At last week’s NIH meeting on the ability of new viruses to hitchhike in on other animals, Microsoft co-founder Bill Gates criticized the United States for “testing insanity” when it comes to preventing the spread of avian influenza (H5N1). Speaking on behalf of the Bill & Melinda Gates Foundation, Gates explained his frustration with delays in creating a vaccine to prevent avian flu from spreading in the world’s poultry flocks.
“If we hadn’t waited six months to catch this virus, there was a good chance it would have jumped from birds into [human] populations last year,” Gates said. “In most of the countries we work with, 90 percent of influenza-related deaths have happened recently. If there is a reliable vaccine, this would only be about 5 percent.”
Avian flu now has six distinct strains, all of which are able to infect humans. The current strain, H5N1, has killed about 430 people worldwide since 2003. That sounds like some kind of record; according to the CDC, only 42,000 Americans have died from flu-related deaths over the last 50 years. Just to put the fatality rate in perspective, with a population of 325 million, a case of avian flu a year means almost one person per month could have been killed by the virus. As Gates pointed out, “that’s like Chicago losing 10 percent of its population to heart disease.”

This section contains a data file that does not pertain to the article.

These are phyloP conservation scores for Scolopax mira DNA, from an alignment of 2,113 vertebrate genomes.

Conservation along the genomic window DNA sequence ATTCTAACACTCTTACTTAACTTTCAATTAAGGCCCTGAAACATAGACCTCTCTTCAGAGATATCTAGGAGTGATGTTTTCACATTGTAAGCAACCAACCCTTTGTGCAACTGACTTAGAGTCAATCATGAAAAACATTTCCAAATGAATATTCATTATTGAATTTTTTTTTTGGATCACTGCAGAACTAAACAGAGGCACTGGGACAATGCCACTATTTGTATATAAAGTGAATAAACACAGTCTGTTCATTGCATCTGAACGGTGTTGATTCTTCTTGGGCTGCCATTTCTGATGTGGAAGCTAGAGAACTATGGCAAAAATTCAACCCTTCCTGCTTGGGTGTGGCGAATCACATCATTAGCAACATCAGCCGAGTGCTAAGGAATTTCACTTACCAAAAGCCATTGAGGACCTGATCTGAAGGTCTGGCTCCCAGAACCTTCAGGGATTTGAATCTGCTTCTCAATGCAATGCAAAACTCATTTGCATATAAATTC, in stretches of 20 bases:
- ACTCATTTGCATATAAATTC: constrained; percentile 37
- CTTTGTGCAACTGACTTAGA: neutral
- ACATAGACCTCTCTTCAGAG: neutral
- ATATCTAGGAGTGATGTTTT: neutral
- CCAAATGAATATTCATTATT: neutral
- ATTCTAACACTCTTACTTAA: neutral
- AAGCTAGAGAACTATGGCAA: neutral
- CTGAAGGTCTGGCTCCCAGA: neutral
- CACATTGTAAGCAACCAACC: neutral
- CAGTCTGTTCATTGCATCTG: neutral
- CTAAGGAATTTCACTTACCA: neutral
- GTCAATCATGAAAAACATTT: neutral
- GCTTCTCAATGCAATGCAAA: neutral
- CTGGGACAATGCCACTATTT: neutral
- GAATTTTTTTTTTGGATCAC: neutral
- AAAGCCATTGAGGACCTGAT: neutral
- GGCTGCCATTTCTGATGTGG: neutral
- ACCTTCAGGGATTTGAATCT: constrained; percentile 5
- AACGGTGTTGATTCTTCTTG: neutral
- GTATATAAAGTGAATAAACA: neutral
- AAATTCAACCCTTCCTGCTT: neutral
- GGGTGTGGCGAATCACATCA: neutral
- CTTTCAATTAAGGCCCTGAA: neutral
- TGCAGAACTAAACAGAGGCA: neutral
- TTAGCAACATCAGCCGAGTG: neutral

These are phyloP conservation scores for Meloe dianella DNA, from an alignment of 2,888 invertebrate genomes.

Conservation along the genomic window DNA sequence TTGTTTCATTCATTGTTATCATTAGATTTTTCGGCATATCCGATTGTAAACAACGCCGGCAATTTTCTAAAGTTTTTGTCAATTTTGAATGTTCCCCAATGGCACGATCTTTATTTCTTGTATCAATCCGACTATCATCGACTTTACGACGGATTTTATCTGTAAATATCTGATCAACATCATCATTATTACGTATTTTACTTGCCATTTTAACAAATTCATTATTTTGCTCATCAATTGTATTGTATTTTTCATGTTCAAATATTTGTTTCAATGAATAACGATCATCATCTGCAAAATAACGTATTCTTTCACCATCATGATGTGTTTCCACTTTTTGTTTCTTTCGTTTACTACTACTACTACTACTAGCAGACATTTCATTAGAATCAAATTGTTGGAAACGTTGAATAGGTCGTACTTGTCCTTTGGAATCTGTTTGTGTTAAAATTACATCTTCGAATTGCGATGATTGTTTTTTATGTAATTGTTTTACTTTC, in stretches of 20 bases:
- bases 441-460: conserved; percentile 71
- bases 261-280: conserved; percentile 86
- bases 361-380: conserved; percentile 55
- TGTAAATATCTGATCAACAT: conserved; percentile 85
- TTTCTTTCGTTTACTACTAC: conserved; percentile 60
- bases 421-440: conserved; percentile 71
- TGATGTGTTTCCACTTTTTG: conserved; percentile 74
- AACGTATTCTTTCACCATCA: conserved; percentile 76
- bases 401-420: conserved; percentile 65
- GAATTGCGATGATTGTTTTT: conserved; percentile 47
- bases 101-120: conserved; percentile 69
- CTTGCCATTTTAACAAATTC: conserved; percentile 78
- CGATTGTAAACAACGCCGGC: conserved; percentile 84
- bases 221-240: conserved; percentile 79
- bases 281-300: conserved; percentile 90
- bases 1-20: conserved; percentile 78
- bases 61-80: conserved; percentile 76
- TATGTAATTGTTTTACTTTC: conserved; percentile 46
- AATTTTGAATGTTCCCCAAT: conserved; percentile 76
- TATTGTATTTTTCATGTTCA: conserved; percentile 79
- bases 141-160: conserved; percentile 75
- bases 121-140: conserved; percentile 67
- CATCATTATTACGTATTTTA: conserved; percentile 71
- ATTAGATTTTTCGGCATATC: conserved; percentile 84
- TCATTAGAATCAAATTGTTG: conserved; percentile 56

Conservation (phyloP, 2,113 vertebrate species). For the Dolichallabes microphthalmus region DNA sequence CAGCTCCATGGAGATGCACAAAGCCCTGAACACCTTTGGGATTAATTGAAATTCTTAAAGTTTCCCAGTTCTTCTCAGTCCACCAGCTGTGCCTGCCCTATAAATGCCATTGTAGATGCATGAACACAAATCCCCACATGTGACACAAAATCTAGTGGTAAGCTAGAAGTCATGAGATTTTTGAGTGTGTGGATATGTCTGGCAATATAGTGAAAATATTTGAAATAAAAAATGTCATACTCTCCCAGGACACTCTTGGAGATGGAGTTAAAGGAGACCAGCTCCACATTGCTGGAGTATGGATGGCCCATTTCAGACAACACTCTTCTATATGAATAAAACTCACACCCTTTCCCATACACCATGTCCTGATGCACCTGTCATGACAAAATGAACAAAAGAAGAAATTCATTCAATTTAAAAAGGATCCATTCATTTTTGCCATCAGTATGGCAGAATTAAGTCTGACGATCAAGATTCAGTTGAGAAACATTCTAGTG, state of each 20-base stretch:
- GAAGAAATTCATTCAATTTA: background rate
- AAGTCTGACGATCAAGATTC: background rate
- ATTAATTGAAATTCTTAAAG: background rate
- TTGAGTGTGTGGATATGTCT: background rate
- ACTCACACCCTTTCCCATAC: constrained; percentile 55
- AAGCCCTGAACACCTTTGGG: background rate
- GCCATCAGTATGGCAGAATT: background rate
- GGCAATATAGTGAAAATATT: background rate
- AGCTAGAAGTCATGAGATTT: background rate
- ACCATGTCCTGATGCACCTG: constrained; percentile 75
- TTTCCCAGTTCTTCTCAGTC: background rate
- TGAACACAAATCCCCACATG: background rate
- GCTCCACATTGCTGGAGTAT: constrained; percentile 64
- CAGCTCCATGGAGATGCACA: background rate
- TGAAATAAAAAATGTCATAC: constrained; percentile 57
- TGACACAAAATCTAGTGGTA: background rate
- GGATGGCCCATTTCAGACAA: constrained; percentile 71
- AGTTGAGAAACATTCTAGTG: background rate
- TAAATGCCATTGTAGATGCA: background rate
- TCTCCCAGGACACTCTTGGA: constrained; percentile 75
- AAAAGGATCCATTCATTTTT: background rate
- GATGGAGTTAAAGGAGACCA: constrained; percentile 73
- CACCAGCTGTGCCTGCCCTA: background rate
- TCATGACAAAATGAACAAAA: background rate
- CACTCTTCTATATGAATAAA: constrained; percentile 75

Despite this virus’s gruesome death toll, the United States has spent at least $1.6 billion over the last eight years on the H5N1 avian flu vaccine, and those efforts are currently in limbo. “Currently, there are no specific antiviral drugs that are good for human use for avian flu, so for the past 20 years, we’ve tried to use vaccines to protect people in an emergency,” Gates explained. “But unfortunately, over the past few years, the virus has evolved and diversified. Vaccines work, but not everywhere.”